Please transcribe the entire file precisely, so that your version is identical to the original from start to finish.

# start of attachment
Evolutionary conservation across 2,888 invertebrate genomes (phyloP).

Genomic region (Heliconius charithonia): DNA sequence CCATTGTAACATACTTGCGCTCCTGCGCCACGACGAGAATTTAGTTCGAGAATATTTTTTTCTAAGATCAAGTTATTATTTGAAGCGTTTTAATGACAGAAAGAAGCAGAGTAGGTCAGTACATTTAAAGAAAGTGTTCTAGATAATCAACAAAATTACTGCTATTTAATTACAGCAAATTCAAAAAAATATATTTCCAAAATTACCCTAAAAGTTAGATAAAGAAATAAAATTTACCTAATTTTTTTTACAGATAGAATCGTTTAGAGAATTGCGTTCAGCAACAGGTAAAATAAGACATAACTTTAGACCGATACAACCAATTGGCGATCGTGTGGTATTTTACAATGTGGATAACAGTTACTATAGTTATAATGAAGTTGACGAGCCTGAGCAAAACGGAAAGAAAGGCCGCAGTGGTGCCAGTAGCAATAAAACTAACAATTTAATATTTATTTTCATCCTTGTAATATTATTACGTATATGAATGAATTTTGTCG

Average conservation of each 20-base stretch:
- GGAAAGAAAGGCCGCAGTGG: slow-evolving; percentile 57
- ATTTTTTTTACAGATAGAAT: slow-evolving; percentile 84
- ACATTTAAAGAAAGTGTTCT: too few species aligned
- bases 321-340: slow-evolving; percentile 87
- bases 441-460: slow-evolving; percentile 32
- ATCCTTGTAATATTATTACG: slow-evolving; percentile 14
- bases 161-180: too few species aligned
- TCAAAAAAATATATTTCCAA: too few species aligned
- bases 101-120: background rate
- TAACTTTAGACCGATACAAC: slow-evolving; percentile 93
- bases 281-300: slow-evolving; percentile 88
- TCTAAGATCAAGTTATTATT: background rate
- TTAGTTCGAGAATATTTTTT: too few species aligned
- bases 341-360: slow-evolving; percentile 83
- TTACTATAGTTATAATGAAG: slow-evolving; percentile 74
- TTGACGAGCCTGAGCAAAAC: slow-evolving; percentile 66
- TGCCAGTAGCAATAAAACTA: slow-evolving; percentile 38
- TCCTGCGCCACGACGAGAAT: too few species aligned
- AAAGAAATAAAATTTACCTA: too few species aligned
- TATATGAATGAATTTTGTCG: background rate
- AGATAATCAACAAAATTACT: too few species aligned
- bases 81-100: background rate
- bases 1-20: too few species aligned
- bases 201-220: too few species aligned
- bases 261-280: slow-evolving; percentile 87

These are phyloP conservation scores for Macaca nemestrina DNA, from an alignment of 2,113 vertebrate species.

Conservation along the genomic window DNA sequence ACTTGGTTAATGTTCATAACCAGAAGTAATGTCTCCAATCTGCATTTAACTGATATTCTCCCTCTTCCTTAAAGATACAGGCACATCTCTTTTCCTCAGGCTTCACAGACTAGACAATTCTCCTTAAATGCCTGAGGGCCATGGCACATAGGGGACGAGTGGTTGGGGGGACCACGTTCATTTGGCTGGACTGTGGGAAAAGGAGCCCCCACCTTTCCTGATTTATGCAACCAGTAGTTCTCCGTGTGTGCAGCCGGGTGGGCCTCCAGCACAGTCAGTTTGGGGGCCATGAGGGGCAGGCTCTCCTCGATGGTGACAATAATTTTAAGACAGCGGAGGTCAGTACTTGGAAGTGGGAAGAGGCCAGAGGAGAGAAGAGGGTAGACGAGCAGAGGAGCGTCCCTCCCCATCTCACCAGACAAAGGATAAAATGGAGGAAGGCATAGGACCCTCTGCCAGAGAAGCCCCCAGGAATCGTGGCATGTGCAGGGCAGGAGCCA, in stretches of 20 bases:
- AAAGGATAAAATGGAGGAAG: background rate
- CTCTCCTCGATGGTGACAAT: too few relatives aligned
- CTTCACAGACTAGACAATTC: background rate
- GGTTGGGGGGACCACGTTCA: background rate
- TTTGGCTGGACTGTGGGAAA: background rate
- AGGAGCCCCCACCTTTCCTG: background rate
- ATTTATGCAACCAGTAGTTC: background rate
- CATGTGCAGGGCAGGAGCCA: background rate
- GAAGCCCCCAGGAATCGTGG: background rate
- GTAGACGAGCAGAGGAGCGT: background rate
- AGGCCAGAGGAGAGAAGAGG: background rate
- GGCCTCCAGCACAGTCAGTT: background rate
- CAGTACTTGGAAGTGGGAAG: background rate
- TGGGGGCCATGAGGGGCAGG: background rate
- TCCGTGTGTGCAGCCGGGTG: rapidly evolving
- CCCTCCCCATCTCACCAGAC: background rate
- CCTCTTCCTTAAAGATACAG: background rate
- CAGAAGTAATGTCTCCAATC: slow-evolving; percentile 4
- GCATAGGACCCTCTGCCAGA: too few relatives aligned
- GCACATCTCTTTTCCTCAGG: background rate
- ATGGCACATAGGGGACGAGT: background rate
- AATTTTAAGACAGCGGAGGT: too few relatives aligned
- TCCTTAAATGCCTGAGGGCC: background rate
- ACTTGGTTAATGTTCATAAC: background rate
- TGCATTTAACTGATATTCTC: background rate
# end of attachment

Evolutionary conservation across 2,888 invertebrate genomes (phyloP).

Genomic region (Heliconius charithonia): DNA sequence CCATTGTAACATACTTGCGCTCCTGCGCCACGACGAGAATTTAGTTCGAGAATATTTTTTTCTAAGATCAAGTTATTATTTGAAGCGTTTTAATGACAGAAAGAAGCAGAGTAGGTCAGTACATTTAAAGAAAGTGTTCTAGATAATCAACAAAATTACTGCTATTTAATTACAGCAAATTCAAAAAAATATATTTCCAAAATTACCCTAAAAGTTAGATAAAGAAATAAAATTTACCTAATTTTTTTTACAGATAGAATCGTTTAGAGAATTGCGTTCAGCAACAGGTAAAATAAGACATAACTTTAGACCGATACAACCAATTGGCGATCGTGTGGTATTTTACAATGTGGATAACAGTTACTATAGTTATAATGAAGTTGACGAGCCTGAGCAAAACGGAAAGAAAGGCCGCAGTGGTGCCAGTAGCAATAAAACTAACAATTTAATATTTATTTTCATCCTTGTAATATTATTACGTATATGAATGAATTTTGTCG

Average conservation of each 20-base stretch:
- GGAAAGAAAGGCCGCAGTGG: slow-evolving; percentile 57
- ATTTTTTTTACAGATAGAAT: slow-evolving; percentile 84
- ACATTTAAAGAAAGTGTTCT: too few species aligned
- bases 321-340: slow-evolving; percentile 87
- bases 441-460: slow-evolving; percentile 32
- ATCCTTGTAATATTATTACG: slow-evolving; percentile 14
- bases 161-180: too few species aligned
- TCAAAAAAATATATTTCCAA: too few species aligned
- bases 101-120: background rate
- TAACTTTAGACCGATACAAC: slow-evolving; percentile 93
- bases 281-300: slow-evolving; percentile 88
- TCTAAGATCAAGTTATTATT: background rate
- TTAGTTCGAGAATATTTTTT: too few species aligned
- bases 341-360: slow-evolving; percentile 83
- TTACTATAGTTATAATGAAG: slow-evolving; percentile 74
- TTGACGAGCCTGAGCAAAAC: slow-evolving; percentile 66
- TGCCAGTAGCAATAAAACTA: slow-evolving; percentile 38
- TCCTGCGCCACGACGAGAAT: too few species aligned
- AAAGAAATAAAATTTACCTA: too few species aligned
- TATATGAATGAATTTTGTCG: background rate
- AGATAATCAACAAAATTACT: too few species aligned
- bases 81-100: background rate
- bases 1-20: too few species aligned
- bases 201-220: too few species aligned
- bases 261-280: slow-evolving; percentile 87

These are phyloP conservation scores for Macaca nemestrina DNA, from an alignment of 2,113 vertebrate species.

Conservation along the genomic window DNA sequence ACTTGGTTAATGTTCATAACCAGAAGTAATGTCTCCAATCTGCATTTAACTGATATTCTCCCTCTTCCTTAAAGATACAGGCACATCTCTTTTCCTCAGGCTTCACAGACTAGACAATTCTCCTTAAATGCCTGAGGGCCATGGCACATAGGGGACGAGTGGTTGGGGGGACCACGTTCATTTGGCTGGACTGTGGGAAAAGGAGCCCCCACCTTTCCTGATTTATGCAACCAGTAGTTCTCCGTGTGTGCAGCCGGGTGGGCCTCCAGCACAGTCAGTTTGGGGGCCATGAGGGGCAGGCTCTCCTCGATGGTGACAATAATTTTAAGACAGCGGAGGTCAGTACTTGGAAGTGGGAAGAGGCCAGAGGAGAGAAGAGGGTAGACGAGCAGAGGAGCGTCCCTCCCCATCTCACCAGACAAAGGATAAAATGGAGGAAGGCATAGGACCCTCTGCCAGAGAAGCCCCCAGGAATCGTGGCATGTGCAGGGCAGGAGCCA, in stretches of 20 bases:
- AAAGGATAAAATGGAGGAAG: background rate
- CTCTCCTCGATGGTGACAAT: too few relatives aligned
- CTTCACAGACTAGACAATTC: background rate
- GGTTGGGGGGACCACGTTCA: background rate
- TTTGGCTGGACTGTGGGAAA: background rate
- AGGAGCCCCCACCTTTCCTG: background rate
- ATTTATGCAACCAGTAGTTC: background rate
- CATGTGCAGGGCAGGAGCCA: background rate
- GAAGCCCCCAGGAATCGTGG: background rate
- GTAGACGAGCAGAGGAGCGT: background rate
- AGGCCAGAGGAGAGAAGAGG: background rate
- GGCCTCCAGCACAGTCAGTT: background rate
- CAGTACTTGGAAGTGGGAAG: background rate
- TGGGGGCCATGAGGGGCAGG: background rate
- TCCGTGTGTGCAGCCGGGTG: rapidly evolving
- CCCTCCCCATCTCACCAGAC: background rate
- CCTCTTCCTTAAAGATACAG: background rate
- CAGAAGTAATGTCTCCAATC: slow-evolving; percentile 4
- GCATAGGACCCTCTGCCAGA: too few relatives aligned
- GCACATCTCTTTTCCTCAGG: background rate
- ATGGCACATAGGGGACGAGT: background rate
- AATTTTAAGACAGCGGAGGT: too few relatives aligned
- TCCTTAAATGCCTGAGGGCC: background rate
- ACTTGGTTAATGTTCATAAC: background rate
- TGCATTTAACTGATATTCTC: background rate